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Dr. Les Wyatt receives approval to go on unpaid leave
Nov 18, 2010
Dr. Les Wyatt, president emeritus and tenured professor of art and higher education at Arkansas State University, has requested an unpaid leave of absence from his faculty appointment until such time in the future when he can devote full time to the job.
                He cited a desire to ". . . avoid jeopardizing the relationship between ASU and Academic Partnerships," a company which has assisted the university with marketing its online education programs.  Wyatt has been a strong proponent of online education opportunity through ASU.
      "Even though a member of the faculty (as I would be) has no authority for contractual and financial decisions made by the administration," Wyatt wrote, "I hope that I will put an end to speculation about my motives and make clear that I am standing for the university's best interests."
      Dr. Dan Howard, interim chancellor, received Dr. Wyatt's request and approved it today in a memo.
      "Please allow me to express my heartfelt appreciation to you for the many contributions you have made to our university and the opportunities that you have brought to ASU through Higher Education Holdings, its affiliated entities, and from other organizations," Dr. Howard said in a memo to Dr. Wyatt, granting the request.  "However, I understand fully the reasons for and your desire to seek an unpaid leave of absence from the university (effective January 1, 2011), in association with your duties and obligations as a tenured full professor of higher education and art."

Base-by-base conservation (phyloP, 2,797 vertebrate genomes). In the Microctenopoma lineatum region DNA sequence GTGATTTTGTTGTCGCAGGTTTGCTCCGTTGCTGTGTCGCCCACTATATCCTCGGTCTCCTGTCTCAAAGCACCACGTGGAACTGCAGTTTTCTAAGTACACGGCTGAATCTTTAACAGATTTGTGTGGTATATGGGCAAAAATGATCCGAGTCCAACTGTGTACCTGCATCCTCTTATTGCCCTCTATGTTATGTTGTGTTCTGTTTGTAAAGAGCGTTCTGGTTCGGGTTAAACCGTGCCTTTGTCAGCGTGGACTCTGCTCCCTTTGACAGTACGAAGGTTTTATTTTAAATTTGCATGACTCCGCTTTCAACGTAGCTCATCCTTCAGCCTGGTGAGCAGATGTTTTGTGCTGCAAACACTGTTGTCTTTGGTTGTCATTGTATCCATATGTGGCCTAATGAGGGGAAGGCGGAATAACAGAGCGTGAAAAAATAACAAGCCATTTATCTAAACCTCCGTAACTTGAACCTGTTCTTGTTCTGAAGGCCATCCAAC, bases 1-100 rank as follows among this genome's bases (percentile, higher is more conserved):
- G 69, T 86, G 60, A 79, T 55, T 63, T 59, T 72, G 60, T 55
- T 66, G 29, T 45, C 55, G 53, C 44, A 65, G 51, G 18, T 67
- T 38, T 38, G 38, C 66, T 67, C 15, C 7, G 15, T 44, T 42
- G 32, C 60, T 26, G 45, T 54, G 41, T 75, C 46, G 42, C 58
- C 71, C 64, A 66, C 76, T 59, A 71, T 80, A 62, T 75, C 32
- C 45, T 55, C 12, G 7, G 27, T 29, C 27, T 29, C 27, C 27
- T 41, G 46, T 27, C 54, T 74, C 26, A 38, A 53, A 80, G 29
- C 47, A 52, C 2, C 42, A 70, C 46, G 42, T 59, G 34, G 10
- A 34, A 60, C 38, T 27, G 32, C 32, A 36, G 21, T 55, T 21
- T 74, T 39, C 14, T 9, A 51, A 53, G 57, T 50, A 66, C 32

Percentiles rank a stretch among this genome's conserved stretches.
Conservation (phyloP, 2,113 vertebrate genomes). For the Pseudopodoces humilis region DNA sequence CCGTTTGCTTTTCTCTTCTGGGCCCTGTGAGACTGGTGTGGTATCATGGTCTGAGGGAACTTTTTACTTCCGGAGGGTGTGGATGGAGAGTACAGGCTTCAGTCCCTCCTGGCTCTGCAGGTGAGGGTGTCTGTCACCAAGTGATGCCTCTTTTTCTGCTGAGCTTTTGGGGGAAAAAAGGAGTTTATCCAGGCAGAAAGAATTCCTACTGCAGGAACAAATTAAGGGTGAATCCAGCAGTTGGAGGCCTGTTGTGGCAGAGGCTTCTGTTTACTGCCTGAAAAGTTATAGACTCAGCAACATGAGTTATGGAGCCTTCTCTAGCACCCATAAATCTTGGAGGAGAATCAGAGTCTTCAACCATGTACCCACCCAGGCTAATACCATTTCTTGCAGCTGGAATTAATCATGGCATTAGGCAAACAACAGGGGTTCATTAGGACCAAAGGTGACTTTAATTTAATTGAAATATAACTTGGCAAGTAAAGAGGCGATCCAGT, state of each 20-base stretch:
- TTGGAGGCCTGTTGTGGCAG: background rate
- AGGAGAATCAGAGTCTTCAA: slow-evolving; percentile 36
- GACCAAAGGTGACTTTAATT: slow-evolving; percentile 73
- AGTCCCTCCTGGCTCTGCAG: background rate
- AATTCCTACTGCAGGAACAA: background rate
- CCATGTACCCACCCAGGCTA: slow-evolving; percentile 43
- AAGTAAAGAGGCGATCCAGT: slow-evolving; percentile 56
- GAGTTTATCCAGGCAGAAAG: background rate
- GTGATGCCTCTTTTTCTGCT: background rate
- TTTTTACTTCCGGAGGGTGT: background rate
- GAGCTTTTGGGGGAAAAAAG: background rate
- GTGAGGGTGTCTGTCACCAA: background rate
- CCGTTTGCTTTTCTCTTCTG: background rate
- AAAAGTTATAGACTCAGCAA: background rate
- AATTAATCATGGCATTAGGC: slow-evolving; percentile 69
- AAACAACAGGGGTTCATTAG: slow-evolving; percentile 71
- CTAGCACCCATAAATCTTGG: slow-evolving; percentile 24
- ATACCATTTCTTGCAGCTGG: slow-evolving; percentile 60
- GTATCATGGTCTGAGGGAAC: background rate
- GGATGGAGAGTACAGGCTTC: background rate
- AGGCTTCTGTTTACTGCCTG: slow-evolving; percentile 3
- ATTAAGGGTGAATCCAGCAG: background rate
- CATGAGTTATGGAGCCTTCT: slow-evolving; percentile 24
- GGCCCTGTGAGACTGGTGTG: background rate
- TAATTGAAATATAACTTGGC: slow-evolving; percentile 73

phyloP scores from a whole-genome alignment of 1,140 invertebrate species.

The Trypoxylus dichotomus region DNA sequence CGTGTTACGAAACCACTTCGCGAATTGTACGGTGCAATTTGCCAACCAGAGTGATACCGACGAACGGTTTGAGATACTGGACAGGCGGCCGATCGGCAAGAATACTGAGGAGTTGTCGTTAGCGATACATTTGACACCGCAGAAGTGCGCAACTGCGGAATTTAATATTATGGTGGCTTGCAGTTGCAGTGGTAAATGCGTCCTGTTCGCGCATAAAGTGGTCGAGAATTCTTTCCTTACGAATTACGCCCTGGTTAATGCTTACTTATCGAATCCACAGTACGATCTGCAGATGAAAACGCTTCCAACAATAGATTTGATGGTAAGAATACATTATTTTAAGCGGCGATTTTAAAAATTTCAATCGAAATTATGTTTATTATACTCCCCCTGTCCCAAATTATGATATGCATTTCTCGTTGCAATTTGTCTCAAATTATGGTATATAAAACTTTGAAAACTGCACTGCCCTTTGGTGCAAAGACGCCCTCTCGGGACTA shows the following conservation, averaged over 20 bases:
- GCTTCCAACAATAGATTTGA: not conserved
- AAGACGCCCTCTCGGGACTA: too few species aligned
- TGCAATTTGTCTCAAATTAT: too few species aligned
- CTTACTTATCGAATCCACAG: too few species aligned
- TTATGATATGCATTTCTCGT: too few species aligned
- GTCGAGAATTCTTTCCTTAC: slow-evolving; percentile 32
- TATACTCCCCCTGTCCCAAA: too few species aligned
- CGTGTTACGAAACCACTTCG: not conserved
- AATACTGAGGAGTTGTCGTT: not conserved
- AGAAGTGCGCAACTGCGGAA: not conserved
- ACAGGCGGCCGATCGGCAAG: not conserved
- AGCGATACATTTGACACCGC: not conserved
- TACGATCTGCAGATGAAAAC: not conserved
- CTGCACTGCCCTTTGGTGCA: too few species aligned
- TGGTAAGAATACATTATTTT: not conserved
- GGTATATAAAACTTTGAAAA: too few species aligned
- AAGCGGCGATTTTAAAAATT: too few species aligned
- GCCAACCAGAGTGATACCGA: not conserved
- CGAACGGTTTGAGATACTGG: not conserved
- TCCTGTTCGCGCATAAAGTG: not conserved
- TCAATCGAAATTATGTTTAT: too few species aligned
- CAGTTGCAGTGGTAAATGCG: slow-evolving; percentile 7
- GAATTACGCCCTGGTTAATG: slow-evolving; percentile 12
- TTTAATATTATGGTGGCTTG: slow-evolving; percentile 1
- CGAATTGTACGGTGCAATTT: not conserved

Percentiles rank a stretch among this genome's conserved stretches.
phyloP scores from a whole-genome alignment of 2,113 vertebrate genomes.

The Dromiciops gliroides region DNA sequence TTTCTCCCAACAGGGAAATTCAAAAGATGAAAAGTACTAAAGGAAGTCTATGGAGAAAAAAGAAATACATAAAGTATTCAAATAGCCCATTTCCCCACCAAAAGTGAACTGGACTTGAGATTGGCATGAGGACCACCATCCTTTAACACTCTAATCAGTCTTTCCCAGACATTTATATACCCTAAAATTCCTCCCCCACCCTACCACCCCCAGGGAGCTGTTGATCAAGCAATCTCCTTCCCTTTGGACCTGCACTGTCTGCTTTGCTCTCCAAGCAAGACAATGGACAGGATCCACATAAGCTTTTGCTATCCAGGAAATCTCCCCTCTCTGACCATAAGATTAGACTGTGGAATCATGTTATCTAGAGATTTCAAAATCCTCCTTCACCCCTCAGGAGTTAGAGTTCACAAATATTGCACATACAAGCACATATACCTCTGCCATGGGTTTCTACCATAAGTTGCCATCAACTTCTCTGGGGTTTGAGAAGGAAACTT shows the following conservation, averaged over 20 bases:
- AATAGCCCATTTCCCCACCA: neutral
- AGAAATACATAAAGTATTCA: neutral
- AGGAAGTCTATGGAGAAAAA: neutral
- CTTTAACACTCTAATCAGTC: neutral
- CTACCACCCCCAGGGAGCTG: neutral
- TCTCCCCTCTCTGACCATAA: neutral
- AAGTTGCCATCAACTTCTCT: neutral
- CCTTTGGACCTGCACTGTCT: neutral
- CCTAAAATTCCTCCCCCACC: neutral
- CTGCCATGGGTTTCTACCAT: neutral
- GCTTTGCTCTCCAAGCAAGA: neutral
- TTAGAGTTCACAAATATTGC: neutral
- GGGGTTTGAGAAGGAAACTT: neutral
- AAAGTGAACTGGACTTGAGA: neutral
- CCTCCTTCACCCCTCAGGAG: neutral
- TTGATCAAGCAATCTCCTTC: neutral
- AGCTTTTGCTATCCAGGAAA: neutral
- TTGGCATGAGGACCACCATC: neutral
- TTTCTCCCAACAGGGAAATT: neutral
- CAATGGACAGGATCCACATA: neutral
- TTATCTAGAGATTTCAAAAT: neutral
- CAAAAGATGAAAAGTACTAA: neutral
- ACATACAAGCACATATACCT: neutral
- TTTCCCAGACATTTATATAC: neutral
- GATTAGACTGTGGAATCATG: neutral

Questions regarding Dr. Wyatt's employment arrangement began circulating on campus in late October after he was listed on the American University System website as a company executive while still receiving compensated leave as a faculty member.  He has declared in employment documents that there is no conflict of interest, and university counsel concurred.
      Dr. Wyatt also pointed out in his letter of request to Dr. Howard that many university employees, both faculty and staff, also are employed elsewhere, sometimes with companies with which the university does business, so his situation is not different from other current practices.
      He also emphasized that he previously has reported to Chancellor Howard about his activities, including clear declarations of his association with Academic Partnerships and American University System.
      "I was forthright before I left the presidency that I would be working with online education because I think it is critical for the next generation of learners," Dr. Wyatt wrote in his letter of request.  "My current university assignment gives me specific allowance to be engaged with development of online education."
      He also cited the university's success with online education, noting that more than 2,000 students have enrolled in online degree programs and the university has netted more than $500,000 through programs that are "organized and delivered" by ASU faculty and marketed by Academic Partnerships (previously known as Higher Education Holdings).
      Wyatt announced in May that he would resign as ASU System president effective June 30, but would continue his association with the university as a tenured professor under the terms of his contract, with time allowed to prepare to return to the classroom.
      Howard said he approved the request because it was very reasonable under the circumstances.  The only conditions associated with the leave are that Dr. Wyatt provides reasonable advance notice to the chancellor as to when he plans to terminate the leave and return to full-time faculty status, and he will be expected to cover the family coverage portion of his medical insurance for his family, which is normal under leave policy.
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